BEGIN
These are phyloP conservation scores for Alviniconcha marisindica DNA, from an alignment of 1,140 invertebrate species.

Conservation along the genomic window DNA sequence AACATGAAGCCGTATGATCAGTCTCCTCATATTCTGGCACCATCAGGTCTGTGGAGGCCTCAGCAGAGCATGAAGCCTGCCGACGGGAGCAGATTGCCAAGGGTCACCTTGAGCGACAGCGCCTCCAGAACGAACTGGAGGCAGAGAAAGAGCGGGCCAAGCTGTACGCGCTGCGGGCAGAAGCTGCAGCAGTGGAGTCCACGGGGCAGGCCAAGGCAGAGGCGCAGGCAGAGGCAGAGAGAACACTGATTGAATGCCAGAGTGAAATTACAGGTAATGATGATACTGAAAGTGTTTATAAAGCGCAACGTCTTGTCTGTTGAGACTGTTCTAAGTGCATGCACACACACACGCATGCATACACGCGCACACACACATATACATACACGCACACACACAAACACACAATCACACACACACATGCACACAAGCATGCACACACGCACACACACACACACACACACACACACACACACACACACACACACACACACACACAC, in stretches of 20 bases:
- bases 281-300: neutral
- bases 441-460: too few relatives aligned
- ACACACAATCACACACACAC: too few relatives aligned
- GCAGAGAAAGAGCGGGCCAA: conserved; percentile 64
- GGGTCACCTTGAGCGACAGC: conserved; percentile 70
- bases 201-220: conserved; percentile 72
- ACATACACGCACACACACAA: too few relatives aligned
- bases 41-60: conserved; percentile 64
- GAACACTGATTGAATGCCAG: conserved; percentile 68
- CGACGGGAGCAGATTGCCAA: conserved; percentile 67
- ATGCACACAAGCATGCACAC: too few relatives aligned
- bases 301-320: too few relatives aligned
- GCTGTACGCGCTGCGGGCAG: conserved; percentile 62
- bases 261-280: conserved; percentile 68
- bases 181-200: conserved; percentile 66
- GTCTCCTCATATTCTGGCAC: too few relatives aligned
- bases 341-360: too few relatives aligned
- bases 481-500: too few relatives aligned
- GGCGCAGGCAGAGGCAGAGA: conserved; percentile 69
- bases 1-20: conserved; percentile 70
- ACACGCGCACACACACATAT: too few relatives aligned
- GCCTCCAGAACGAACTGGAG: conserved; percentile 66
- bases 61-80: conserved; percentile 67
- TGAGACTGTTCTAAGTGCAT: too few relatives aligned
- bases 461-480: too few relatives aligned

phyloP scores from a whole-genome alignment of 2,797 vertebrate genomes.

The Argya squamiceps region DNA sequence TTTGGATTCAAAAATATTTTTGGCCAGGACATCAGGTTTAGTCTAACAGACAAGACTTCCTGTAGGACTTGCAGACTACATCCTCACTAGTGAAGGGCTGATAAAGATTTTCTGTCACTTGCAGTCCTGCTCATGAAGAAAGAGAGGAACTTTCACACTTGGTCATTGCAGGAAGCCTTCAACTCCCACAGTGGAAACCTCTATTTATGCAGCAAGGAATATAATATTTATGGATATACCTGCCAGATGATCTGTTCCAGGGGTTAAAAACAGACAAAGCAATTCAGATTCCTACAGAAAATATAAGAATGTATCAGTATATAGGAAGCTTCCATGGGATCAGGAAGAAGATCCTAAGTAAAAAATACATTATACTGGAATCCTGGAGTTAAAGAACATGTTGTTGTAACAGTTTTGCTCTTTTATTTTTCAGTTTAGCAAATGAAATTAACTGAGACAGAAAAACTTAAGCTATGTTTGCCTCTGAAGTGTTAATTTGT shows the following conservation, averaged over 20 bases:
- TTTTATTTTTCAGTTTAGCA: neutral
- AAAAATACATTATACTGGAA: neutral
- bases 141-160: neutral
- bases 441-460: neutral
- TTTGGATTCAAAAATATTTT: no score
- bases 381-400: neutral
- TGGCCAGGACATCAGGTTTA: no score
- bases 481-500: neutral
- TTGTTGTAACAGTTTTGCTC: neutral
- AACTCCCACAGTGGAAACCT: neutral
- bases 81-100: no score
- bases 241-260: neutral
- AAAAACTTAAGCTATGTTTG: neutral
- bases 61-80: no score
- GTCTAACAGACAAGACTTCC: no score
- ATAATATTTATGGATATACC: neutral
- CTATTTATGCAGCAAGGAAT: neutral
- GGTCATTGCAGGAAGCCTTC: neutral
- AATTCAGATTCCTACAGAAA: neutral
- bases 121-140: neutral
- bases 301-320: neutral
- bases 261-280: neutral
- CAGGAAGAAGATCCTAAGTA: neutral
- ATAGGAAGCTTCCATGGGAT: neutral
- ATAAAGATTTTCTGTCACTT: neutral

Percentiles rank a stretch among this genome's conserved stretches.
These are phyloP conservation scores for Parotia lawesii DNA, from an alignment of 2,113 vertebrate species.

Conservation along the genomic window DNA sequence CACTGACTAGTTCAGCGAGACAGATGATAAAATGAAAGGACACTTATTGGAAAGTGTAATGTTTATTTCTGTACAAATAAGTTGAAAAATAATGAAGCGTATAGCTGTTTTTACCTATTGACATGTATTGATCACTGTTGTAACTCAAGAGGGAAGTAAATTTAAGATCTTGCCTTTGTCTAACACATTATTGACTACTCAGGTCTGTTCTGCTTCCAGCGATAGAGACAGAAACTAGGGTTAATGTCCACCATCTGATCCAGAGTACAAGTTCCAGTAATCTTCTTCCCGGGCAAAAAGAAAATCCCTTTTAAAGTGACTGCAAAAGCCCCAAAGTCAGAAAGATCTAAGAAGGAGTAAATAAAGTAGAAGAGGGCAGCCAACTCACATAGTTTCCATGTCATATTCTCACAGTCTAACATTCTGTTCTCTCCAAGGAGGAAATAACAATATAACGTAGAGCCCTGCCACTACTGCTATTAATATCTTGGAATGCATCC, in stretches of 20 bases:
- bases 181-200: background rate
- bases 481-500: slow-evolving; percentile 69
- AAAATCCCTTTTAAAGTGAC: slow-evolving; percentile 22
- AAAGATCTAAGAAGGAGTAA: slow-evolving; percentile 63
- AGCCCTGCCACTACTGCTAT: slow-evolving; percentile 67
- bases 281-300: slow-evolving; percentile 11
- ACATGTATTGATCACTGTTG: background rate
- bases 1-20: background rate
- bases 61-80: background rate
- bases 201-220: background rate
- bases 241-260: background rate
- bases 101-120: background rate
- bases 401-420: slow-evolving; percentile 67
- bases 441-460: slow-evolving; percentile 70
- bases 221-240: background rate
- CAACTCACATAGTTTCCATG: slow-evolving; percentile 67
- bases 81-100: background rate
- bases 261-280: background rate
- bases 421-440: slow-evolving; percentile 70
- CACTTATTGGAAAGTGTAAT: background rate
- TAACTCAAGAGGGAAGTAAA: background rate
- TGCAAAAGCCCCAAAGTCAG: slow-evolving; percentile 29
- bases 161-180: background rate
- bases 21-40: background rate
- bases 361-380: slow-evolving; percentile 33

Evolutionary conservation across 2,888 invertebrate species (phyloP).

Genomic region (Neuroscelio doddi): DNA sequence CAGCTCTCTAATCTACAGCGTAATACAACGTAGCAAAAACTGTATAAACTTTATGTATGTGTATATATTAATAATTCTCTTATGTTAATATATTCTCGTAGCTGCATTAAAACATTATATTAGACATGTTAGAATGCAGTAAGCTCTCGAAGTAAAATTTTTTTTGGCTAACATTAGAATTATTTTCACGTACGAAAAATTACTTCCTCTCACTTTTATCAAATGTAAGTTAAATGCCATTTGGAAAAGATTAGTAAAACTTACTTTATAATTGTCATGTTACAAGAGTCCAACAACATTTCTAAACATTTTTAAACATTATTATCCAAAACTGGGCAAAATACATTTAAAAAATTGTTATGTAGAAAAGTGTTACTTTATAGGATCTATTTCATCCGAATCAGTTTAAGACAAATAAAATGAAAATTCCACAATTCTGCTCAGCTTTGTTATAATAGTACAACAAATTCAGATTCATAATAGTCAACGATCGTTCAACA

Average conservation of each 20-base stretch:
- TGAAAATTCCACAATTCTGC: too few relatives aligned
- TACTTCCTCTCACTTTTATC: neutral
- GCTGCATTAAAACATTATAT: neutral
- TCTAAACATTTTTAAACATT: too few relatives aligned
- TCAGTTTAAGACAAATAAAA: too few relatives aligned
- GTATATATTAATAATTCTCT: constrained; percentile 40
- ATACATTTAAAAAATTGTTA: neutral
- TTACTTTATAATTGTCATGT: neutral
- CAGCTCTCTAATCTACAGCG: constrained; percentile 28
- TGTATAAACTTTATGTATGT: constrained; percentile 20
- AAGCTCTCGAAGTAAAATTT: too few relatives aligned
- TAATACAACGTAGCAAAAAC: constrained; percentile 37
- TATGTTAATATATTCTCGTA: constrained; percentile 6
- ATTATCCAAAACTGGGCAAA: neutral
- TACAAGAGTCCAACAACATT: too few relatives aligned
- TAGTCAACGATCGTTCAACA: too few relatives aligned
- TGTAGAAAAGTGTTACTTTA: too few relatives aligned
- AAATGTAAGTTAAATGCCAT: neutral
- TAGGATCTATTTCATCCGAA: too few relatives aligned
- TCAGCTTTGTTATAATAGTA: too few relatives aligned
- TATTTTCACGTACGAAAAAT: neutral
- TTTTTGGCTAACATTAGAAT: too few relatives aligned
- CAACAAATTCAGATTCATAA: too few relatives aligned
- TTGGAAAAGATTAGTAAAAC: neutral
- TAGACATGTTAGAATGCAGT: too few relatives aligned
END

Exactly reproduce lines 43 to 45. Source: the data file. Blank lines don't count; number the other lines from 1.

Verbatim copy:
- bases 61-80: no score
- GTCTAACAGACAAGACTTCC: no score
- ATAATATTTATGGATATACC: neutral